President-elect Donald Trump
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In a secret assessment from September, the CIA concluded that Russia intervened in the 2016 election to help Donald Trump win the presidency, according to an explosive report from the Washington Post.

“It is the assessment of the intelligence community that Russia’s goal here was to favor one candidate over the other, to help Trump get elected,” said a senior U.S. official briefed on an intelligence presentation made to U.S. senators. “That’s the consensus view.”

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The intelligence report stops short of blaming the Kremlin itself but instead cites “individuals with connections to the Russian government” who provided WikiLeaks with thousands of hacked emails from the Democratic National Committee and others, including Hillary Clinton’s campaign chairman, according to U.S. officials.

In fact, the New York Times reports that Russia also hacked the Republican National Committee but did not release those emails.

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The Obama administration had been reportedly debating for months on how to respond to the alleged Russian intrusions, taking into consideration “escalating tensions with Moscow,” U.S. vulnerability to further hacking and the prospect of being accused of trying to boost Clinton’s campaign.

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To counter accusations of partisanship, the president set up a mid-September meeting with the Gang of 12—a group that includes House and Senate leaders, as well as the chairmen and ranking members of both chambers’ committees on intelligence and homeland security—and “broadly laid out the evidence U.S. spy agencies had collected, showing Russia’s role in cyber-intrusions in at least two states and in hacking the emails of the Democratic organizations and individuals.”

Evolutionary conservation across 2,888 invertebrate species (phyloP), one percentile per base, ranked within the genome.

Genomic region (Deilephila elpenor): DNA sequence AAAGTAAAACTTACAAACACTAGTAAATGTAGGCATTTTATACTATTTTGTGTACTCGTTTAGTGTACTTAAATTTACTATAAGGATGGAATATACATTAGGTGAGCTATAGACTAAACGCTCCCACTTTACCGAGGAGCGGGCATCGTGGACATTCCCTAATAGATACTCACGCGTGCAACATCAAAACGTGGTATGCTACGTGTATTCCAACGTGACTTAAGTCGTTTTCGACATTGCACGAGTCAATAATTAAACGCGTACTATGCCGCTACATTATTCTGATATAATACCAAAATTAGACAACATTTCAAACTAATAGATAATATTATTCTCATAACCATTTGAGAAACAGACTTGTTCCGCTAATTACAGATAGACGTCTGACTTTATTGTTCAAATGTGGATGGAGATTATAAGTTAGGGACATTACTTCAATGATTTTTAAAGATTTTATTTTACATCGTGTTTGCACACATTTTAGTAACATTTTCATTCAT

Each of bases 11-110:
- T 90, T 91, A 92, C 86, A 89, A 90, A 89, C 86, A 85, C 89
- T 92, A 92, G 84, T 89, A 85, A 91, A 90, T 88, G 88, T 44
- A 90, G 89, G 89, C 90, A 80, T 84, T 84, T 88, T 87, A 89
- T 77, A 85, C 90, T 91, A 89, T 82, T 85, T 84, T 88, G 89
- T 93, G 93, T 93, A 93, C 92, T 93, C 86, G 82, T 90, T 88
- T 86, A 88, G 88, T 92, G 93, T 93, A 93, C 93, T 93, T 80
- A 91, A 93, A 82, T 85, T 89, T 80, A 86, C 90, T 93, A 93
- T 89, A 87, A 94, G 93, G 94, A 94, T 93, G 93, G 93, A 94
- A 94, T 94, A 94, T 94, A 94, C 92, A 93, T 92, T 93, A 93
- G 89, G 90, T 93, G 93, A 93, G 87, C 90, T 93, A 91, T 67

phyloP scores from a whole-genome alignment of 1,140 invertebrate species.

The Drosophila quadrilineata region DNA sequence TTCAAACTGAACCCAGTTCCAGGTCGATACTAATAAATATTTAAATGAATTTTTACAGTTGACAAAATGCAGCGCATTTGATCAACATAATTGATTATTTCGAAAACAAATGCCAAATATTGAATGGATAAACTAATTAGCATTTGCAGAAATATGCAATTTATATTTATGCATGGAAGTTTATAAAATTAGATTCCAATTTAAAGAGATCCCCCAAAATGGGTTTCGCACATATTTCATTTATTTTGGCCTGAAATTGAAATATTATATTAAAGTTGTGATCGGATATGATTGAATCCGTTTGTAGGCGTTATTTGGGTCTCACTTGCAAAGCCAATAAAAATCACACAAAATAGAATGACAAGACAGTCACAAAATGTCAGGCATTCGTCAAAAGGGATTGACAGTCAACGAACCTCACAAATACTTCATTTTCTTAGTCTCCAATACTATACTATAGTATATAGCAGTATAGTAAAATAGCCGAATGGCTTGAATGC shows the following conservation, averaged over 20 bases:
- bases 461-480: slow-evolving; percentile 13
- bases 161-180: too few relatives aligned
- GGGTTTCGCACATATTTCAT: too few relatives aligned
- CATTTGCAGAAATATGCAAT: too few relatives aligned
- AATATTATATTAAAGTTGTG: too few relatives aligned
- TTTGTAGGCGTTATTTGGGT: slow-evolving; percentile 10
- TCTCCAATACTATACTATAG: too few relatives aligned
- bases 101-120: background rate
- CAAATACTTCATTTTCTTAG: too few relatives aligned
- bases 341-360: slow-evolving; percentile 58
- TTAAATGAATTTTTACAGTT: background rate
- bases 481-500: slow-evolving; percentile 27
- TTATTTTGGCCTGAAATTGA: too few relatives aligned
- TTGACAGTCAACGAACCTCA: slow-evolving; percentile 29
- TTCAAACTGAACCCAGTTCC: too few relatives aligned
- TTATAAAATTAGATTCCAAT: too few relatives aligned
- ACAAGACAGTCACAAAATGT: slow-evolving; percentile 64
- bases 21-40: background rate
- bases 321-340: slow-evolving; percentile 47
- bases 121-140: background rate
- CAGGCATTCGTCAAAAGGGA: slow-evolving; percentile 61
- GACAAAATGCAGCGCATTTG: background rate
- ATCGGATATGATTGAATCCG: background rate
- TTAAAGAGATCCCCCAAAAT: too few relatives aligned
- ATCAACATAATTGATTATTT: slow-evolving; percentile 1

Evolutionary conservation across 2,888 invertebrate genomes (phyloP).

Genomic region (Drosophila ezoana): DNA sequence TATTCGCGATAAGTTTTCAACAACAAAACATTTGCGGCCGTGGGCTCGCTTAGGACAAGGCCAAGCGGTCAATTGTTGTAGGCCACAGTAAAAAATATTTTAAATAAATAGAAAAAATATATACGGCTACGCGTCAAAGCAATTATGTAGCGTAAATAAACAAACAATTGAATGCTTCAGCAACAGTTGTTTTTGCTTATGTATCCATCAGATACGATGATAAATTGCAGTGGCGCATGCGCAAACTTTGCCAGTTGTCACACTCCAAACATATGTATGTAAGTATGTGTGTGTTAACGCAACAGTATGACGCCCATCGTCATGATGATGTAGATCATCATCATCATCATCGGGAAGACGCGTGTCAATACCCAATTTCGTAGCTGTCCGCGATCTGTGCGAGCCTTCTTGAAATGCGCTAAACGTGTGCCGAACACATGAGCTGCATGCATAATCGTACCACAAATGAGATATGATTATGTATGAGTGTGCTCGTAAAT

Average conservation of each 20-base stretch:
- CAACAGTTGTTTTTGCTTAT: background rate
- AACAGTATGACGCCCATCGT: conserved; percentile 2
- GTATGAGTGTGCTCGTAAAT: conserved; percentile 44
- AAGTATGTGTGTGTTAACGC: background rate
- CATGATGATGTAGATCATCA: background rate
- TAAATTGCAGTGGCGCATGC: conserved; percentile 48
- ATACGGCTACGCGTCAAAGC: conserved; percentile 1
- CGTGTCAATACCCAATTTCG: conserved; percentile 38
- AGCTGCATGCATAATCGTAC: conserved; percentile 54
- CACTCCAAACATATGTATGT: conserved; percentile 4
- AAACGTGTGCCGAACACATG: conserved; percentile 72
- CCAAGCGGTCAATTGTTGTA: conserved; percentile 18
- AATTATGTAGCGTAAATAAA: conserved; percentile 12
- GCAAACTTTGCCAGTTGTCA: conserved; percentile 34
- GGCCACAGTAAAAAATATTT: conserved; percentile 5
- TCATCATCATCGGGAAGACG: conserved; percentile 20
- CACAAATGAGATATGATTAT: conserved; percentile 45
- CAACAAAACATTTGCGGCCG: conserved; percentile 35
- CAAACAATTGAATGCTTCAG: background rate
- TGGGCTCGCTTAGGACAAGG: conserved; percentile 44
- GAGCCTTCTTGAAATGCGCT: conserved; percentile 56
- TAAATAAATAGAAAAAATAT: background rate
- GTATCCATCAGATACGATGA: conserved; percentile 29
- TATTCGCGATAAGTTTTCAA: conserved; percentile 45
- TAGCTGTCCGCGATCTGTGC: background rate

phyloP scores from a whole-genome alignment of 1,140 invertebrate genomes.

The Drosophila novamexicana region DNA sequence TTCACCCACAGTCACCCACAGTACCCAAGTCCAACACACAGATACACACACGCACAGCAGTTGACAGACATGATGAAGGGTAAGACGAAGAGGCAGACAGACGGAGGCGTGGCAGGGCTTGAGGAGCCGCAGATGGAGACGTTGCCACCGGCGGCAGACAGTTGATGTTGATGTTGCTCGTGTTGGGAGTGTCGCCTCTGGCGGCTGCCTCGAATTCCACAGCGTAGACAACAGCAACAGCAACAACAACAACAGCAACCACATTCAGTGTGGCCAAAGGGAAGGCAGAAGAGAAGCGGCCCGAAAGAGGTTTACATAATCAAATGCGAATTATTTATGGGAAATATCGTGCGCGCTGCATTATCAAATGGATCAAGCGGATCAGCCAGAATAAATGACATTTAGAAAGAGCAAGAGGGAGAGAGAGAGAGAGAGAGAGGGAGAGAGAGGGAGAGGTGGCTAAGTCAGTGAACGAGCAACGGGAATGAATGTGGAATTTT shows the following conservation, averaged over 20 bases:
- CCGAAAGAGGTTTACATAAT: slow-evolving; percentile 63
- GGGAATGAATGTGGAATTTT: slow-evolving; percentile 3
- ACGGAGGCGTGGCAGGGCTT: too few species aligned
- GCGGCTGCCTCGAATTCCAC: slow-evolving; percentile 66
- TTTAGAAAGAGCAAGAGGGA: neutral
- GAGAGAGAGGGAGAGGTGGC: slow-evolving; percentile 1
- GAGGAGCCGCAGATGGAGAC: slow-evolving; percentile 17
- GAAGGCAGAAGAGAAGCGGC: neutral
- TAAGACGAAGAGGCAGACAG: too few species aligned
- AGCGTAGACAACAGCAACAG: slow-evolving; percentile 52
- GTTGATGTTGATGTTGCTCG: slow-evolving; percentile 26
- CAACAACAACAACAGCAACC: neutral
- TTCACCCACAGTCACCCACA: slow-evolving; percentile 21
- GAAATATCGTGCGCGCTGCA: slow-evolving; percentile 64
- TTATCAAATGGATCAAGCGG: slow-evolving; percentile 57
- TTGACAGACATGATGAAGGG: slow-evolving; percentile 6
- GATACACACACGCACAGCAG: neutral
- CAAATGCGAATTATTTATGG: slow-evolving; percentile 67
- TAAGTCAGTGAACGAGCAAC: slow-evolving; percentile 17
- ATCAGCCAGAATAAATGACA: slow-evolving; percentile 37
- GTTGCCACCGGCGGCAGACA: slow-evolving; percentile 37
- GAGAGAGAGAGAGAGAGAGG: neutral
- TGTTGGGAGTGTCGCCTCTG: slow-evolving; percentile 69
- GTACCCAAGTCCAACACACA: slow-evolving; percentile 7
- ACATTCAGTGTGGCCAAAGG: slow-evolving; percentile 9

The Democrats present unanimously agreed on the need to take the threat seriously and issue a statement. The Post reports that Republicans, however, were divided, including Senate Majority Leader Mitch McConnell (R-Ky.), who both “raised doubts about the underlying intelligence and made clear to the administration that he would consider any effort by the White House to challenge the Russians publicly an act of partisan politics.”

The Post notes that after the election, Trump chose McConnell’s wife, Elaine Chao, as his nominee for transportation secretary.

The Post also reports that some Democrats and Clinton staffers were less than pleased that the president in his “caution” sat on the information—unlike FBI Director James Comey, who released an “October surprise” days before the election—because he didn’t want to be seen as meddling in the U.S. electoral process. President Obama sought to release a bipartisan statement, which he obviously did not get.

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Yet on Friday, as reported by The Root, the White House said that Obama had ordered a “full review” of Russian hacking during the election campaign.

Predictably, the Trump team dismissed the findings in a statement issued Friday night. “These are the same people that said Saddam Hussein had weapons of mass destruction. The election ended a long time ago in one of the biggest Electoral College victories in history. It’s now time to move on and ‘Make America Great Again,’” the statement read.

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Read more at the Washington Post and the New York Times.